A critical analysis of American War Films

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A critical analysis of American War Films

Category: Evaluation Essay

Subcategory: Film and Theater

Level: Academic

Pages: 2

Words: 550

A critical analysis of American War Films
Clint Eastwood’s films, Flags of Our Fathers and Letters from Iwo Jima, challenge the familiar narrative of most war films that are centered on America’s patriotism, heroism, and civilization. The films highlight events in the World War II between America and Japan. Predominantly, the Flags of Our Fathers focuses on the memory of the war as it follows the lives of the soldiers that planted the iconic American flag on the island of Iwo Jima. On the other hand, Letters from Iwo Jima is a sequel that gives the Japanese depiction of the war as it centers on archived letters of soldiers in the war.
Letters from Iwo Jima showed the uncivilized tactics and cruelty of American soldiers in killing the Japanese soldiers even after the soldiers surrender. Clint depicted this emotional expression of doubt using a close-up shot of a dialogue between two Japanese soldiers who contemplate suicide rather than being caught by the American soldiers. Similarly, Flags of Our Fathers depict how the U.S. government discriminates the surviving soldiers of the war who helped hoist the American flag in a foreign land. Clint uses flashbacks of the soldiers during the war and ironically contrasts this heroic image with the resentment and bad treatment the soldiers are receiving after being on the front line of battle defending their country.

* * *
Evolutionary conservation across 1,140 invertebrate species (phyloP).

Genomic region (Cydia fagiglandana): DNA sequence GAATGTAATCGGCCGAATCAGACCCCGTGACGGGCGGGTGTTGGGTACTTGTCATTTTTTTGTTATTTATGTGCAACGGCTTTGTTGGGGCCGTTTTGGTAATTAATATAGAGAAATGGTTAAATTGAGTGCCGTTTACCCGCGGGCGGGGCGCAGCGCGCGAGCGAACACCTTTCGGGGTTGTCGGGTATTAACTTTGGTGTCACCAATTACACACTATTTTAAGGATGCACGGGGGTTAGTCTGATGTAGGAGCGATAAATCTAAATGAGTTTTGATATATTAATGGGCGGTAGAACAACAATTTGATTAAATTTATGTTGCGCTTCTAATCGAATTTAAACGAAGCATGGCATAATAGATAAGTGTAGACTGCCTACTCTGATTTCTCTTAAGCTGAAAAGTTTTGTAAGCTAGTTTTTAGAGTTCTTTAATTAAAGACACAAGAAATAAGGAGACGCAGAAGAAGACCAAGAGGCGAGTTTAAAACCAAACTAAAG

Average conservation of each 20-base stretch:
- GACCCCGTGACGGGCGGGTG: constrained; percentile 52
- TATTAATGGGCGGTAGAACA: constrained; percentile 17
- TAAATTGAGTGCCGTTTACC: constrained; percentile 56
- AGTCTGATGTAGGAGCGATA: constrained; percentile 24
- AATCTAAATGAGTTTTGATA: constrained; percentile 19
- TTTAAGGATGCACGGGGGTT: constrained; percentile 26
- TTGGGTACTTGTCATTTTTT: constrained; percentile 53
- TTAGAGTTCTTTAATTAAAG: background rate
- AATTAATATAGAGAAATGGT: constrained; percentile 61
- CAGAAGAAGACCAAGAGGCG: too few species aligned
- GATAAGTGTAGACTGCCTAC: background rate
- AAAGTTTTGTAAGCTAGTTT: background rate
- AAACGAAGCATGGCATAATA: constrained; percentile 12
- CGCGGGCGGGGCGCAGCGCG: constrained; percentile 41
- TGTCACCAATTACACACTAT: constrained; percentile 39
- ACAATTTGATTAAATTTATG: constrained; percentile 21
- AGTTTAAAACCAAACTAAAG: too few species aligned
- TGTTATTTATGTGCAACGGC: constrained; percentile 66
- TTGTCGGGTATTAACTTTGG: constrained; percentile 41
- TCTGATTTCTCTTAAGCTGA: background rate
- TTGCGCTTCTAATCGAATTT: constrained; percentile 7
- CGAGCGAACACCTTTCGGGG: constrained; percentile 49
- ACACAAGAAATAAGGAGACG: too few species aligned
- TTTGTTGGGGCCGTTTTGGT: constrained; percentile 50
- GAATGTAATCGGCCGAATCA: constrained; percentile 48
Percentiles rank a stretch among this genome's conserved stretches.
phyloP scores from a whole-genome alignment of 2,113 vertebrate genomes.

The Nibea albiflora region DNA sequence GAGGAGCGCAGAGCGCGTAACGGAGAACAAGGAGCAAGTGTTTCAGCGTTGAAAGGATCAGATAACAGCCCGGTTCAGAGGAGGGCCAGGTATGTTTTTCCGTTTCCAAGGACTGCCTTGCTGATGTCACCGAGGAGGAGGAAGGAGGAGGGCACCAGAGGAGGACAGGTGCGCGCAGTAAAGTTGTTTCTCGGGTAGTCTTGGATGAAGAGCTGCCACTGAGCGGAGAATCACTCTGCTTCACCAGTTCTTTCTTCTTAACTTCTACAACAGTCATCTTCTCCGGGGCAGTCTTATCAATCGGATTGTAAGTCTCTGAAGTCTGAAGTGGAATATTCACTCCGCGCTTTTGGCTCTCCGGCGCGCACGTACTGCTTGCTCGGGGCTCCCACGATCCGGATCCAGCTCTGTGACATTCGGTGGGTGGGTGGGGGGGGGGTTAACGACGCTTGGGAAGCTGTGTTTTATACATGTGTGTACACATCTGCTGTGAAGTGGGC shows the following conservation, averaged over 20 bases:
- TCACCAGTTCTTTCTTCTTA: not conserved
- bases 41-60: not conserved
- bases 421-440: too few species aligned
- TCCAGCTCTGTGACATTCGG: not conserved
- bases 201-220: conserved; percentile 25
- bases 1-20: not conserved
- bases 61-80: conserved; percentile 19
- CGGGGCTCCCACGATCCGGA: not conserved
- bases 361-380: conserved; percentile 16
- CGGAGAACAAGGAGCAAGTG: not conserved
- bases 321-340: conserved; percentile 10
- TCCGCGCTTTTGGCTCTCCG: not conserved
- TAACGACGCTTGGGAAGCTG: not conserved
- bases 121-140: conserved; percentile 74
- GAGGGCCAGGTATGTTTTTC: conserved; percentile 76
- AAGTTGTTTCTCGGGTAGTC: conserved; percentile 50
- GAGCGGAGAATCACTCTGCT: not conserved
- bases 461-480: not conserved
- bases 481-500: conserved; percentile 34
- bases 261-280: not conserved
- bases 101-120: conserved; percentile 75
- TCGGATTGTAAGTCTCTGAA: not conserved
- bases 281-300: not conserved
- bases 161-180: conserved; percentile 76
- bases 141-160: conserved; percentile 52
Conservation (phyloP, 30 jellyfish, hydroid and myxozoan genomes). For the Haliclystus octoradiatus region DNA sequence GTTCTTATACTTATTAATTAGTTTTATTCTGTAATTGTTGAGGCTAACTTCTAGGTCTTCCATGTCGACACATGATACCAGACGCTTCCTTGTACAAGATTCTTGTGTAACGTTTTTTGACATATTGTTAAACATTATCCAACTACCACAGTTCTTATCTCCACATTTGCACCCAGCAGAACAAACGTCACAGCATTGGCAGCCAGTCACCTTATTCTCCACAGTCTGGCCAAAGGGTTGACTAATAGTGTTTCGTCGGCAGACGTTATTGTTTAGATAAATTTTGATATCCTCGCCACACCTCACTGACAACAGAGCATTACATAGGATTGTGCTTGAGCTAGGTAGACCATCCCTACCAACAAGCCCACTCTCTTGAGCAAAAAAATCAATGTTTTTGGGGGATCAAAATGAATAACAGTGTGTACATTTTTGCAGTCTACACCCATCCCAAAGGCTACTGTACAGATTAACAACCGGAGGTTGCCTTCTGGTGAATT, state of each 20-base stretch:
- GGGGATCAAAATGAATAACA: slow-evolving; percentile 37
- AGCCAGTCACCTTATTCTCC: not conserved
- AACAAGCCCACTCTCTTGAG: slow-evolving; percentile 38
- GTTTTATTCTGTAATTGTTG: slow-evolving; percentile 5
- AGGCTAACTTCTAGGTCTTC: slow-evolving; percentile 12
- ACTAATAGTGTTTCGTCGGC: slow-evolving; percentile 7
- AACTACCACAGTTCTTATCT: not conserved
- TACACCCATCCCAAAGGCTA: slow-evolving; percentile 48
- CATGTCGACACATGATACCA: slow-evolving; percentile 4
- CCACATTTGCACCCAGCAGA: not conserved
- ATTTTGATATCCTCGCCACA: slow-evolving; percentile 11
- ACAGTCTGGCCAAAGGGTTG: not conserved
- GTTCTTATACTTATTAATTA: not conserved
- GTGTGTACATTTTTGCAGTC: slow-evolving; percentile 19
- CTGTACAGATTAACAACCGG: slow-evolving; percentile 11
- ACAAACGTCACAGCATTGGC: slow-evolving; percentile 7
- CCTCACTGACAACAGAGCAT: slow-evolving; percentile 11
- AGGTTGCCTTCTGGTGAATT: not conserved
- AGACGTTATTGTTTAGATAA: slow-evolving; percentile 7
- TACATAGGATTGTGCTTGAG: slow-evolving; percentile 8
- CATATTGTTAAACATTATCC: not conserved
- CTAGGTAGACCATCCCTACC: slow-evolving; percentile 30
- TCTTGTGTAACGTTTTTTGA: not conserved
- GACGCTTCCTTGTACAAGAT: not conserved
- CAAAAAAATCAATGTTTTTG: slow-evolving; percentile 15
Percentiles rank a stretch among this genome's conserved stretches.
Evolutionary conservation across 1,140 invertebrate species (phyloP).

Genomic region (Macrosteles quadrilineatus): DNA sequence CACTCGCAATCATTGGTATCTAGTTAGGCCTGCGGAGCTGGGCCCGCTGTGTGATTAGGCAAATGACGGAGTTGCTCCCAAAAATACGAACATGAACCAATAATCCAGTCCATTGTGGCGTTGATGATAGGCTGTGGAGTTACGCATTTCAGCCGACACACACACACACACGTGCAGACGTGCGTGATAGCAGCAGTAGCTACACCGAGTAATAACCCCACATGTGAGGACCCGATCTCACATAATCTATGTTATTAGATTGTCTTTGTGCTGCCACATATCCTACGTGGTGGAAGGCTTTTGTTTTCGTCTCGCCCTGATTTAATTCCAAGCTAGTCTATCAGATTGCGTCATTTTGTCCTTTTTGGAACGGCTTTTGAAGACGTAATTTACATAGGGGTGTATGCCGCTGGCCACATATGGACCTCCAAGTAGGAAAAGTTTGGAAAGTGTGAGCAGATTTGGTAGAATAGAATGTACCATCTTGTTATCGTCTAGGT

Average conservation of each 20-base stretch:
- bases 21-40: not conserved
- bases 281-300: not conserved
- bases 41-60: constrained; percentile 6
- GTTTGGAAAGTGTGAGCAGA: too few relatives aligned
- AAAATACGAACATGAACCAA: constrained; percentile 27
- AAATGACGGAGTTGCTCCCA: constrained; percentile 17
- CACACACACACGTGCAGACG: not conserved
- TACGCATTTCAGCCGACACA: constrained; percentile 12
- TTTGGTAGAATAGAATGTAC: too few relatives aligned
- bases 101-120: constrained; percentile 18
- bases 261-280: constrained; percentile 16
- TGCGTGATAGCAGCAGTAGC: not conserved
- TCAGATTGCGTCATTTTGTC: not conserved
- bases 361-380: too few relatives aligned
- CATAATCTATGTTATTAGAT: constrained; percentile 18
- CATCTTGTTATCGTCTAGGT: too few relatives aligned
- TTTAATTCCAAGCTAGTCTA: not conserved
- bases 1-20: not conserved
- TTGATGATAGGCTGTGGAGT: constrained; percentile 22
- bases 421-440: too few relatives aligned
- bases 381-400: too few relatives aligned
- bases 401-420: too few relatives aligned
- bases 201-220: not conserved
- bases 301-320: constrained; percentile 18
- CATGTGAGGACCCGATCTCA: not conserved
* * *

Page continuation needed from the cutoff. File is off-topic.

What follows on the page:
Flags of Our Fathers play down the tactical prowess and heroism of American soldiers as it demonstrates how the ambushed soldiers run up and about as they struggle to search for cover from a hail of bullets from the Japanese soldiers. Throughout this scene, the camera shots and angles stick close to the soldiers following every move. These film techniques grabs and heighten the viewers’ attention in the devastating moments that leads to thousands of deaths of American soldiers by Japanese soldiers who were not as highly equipped militarily than them.
On the other hand, Letters from Iwo Jima focuses more on the courage and resilience of soldiers who persevere starvation and dysentery in their underground tunnels to fight the American soldiers. Close shots of the Japanese soldiers depict them dying from dysentery while still holding tight to their guns, an act that shows the ethic that governs their duty to defend their country. Similarly, a flashback scene shows one of the soldiers spending time with his family, an image that puts more prominence in life than death and prevents him from committing suicide.
The brutal rather than the glamorous nature of the war was vividly demonstrated in both films in focused camera shots detailing the explosion of arms and legs of the soldiers. Clint also used a black and white background footages to depict the horrifying experiences of the war on the lives of the soldiers. The viewer is left to imagine if any living thing could survive the charred and scorched environment of the battlefield, with camera shots colored in orange-red showing piles of bodies of American soldiers amid sprays of blood. Some of the soldiers’ bodies lay face down as the water from the beach splash over their blood-soaked combats.
Both films show different perspectives of the wars that help the viewers to understand the grave implications of actual war scenarios. The films changed the perception of American war that films often glamorize expeditions and invasions against their enemies and shows that in wars, there are casualties from both the winners and losers. Unlike other war films, these two films focus on the impact of wars on the soldiers and the society rather than the battle itself. Finally, the films provide a platform where war films can be critiqued for their content by the scholarly world, viewers, and filmmakers.